You have to give Whole Foods CEO John Mackey credit for having the courage of his convictions. Last week, the libertarian penned an op-ed in the Wall Street Journal arguing that national health care was a step toward socialism and advocating a series of alternative steps—including healthier eating and high-deductible insurance policies of the type that Whole Foods employees are offered. A Whole Foods spokeswoman told me that Mackey "participates in the same plan that is offered to all of our Whole Foods Market team members," which includes a "combination of high-deductible health insurance and a Personal Wellness Account." (Whole Foods pays the premium for full-timers' health insurance and puts up to $1,800 into the savings accounts.) In Mackey's case, what's good for the free-range goose is good for the free-range gander.
The same can't be said for the legions of people you hear on television, or read in the op-ed pages, or chat with at weekend barbecues, raging about taxpayer-funded health care as an unworkable, inefficient, Orwellian evil.
This is a something of a Churchillian moment. Never before have so many known so little about so much. The meme that my Slate colleague Timothy Noah has been tracking about Medicare not being a government program has two sources: ignorance and mendacity. Some people may really not know that Medicare is taxpayer-funded health care. That's ignorance. Many more people know it—and know the degree to which taxpayers are already funding lots of health care for them and their loved ones—and argue otherwise. That's mendacity.
As we've noted before, if you add the failure of employer-linked health care with Medicare, Medicaid, government employment, and the military, a huge chunk of Americans already have taxpayer-funded health care. It's a diverse lot. Rich old people and poor kids, university professors, congressmen, teachers, DMV clerks and their families. Pretty much everybody you see on CNBC yelling about socialism? Their parents and grandparents (if they're still living) get taxpayer-funded health insurance. Mine do. Charles Grassley, the septuagenarian Iowan who is doing his darnedest to torpedo meaningful health care form, has it. Arthur Laffer, the 69-year-old economist who went on television and suggested that Medicare isn't a government health care program, is eligible for Medicare. Dick Armey, who spent many years teaching at a state university and served several terms in Congress, has had taxpayer-funded health insurance for much of his adult life. Same for Rudy Giuliani and Newt Gingrich. Democratic senators like Max Baucus, Kent Conrad, and Ben Nelson? Yes, yes, and yes. Law professors at the University of Tennessee have it. The employees of George Mason University, which houses the free-market Mercatus Center, do, too. Policy analyst Betsy McCaughey, currently reprising her 1990s role of health care bamboozler, will be eligible for it in a few years' time.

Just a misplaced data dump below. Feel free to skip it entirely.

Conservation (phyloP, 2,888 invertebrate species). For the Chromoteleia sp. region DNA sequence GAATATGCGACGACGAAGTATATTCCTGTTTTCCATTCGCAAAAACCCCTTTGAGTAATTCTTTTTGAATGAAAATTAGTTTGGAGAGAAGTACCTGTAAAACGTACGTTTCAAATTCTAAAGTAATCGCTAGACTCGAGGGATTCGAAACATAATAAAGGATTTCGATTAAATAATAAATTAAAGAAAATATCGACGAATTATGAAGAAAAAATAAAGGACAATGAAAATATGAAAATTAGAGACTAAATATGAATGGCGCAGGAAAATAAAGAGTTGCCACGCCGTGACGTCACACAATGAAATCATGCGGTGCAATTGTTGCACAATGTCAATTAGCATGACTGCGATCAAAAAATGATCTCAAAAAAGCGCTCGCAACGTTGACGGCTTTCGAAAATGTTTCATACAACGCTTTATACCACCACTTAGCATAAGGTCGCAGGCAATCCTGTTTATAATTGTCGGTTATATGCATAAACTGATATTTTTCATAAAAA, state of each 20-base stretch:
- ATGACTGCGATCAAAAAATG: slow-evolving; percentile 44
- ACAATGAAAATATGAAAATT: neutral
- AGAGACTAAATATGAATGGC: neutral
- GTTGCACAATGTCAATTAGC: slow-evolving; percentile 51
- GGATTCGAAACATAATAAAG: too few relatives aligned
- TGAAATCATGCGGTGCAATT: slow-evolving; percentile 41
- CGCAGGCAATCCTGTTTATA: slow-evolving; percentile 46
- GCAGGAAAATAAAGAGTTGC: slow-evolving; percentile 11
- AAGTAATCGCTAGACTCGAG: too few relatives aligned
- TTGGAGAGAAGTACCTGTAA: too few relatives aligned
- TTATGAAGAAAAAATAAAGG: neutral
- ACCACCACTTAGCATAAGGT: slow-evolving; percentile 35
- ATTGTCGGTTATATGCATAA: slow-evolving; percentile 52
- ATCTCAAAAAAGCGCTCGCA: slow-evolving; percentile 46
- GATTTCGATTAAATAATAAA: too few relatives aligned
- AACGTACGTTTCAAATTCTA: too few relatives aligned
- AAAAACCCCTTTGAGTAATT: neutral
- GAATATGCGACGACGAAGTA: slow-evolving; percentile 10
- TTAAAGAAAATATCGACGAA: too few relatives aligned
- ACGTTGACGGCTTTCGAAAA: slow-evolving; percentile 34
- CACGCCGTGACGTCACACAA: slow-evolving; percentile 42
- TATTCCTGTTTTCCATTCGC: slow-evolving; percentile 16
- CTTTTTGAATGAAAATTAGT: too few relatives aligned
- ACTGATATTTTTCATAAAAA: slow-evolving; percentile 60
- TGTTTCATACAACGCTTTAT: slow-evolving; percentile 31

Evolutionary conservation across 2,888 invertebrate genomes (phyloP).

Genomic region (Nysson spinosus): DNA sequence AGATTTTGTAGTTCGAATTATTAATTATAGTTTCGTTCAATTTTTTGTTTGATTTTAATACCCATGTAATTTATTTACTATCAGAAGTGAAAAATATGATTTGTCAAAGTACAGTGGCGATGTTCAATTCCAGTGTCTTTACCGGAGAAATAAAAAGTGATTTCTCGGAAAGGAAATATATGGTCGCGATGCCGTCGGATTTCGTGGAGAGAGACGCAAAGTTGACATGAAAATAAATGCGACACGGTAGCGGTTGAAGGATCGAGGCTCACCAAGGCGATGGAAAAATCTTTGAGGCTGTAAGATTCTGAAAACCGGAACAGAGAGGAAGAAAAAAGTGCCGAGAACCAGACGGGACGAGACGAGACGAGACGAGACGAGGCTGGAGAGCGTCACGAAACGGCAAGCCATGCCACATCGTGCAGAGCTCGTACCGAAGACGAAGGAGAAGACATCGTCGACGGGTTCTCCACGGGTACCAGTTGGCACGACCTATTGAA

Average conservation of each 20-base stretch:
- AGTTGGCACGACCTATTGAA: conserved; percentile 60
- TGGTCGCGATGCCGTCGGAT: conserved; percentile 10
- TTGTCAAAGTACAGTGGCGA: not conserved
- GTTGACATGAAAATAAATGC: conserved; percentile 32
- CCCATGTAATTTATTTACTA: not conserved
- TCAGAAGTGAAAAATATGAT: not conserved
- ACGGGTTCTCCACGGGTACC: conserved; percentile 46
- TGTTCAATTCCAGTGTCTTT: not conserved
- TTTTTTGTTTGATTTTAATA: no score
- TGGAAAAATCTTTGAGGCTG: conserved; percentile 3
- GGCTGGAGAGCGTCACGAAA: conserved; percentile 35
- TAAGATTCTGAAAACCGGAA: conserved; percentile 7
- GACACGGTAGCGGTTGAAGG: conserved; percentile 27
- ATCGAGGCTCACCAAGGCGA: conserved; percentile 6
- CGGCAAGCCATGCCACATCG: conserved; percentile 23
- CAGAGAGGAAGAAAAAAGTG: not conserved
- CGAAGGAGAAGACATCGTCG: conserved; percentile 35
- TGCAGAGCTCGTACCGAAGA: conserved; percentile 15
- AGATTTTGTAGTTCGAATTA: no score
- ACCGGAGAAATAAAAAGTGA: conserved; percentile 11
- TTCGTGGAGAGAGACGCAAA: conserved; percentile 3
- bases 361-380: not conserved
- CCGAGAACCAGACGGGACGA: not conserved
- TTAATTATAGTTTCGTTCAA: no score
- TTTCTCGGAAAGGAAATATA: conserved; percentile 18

Obvious? Yes. But it's still worth pointing out. All these people rely on—or have relied on—the government to pick up the tab for their health care and for their health insurance. And that hasn't caused euthanasia or the abolition of private property. Funny how you don't hear any complaints from worthies about taxpayer-funded health insurance when it's covering them, their staffs, and their loved ones. For many of these people, especially the older ones, there literally is no affordable alternative. Insurance companies prefer to insure healthy people, not sick people—that's how they make money. And older people are more likely to run into health trouble requiring expensive care. Dick Armey, who is suing to get out from under the tyranny of Medicare, is apparently under the illusion that insurance companies are really eager to cover 69-year-old men at a low cost. House Minority Leader John Boehner is a 59-year-old smoker whose skin has an orange hue. What do you think Aetna would charge him per month for a good policy?
After the stock-research scandals of the 1990s, analysts were required to disclose whether they or their families owned stock in the companies they were talking about. That has since emerged as a key gauge of credibility. I'd like to see something similar for the health care debate. Before they weigh in on the prospects for health care reform, interview subjects—pundits, talking heads, policy wonks, editors, members of Congress—would have to disclose whether they or their family members rely on taxpayer-funded health insurance.
Such a disclosure might eat into valuable airtime. But it would clarify the debate. We're witnessing a conversation between various people who are dependent on taxpayer-funded health insurance telling the public why tens of millions of people shouldn't have access to it. Most of the opponents of universal health care don't really think the public provision of health insurance services is immoral, evil, or socialistic—after all, they'd be at risk of bankruptcy without it. And most aren't opposed to deficit spending as a matter of principle. (How do they think we're paying for the Medicare prescription drug entitlement the Republicans rammed through a few years ago?) In effect, they believe that taxpayer-funded health insurance is appropriate and crucial for some people—themselves, their staffs, their parents—but not for others; that some are entitled to it, and that others simply aren't. In Washington, unlike at Whole Foods, they want us to believe that what's good for the goose will poison the gander.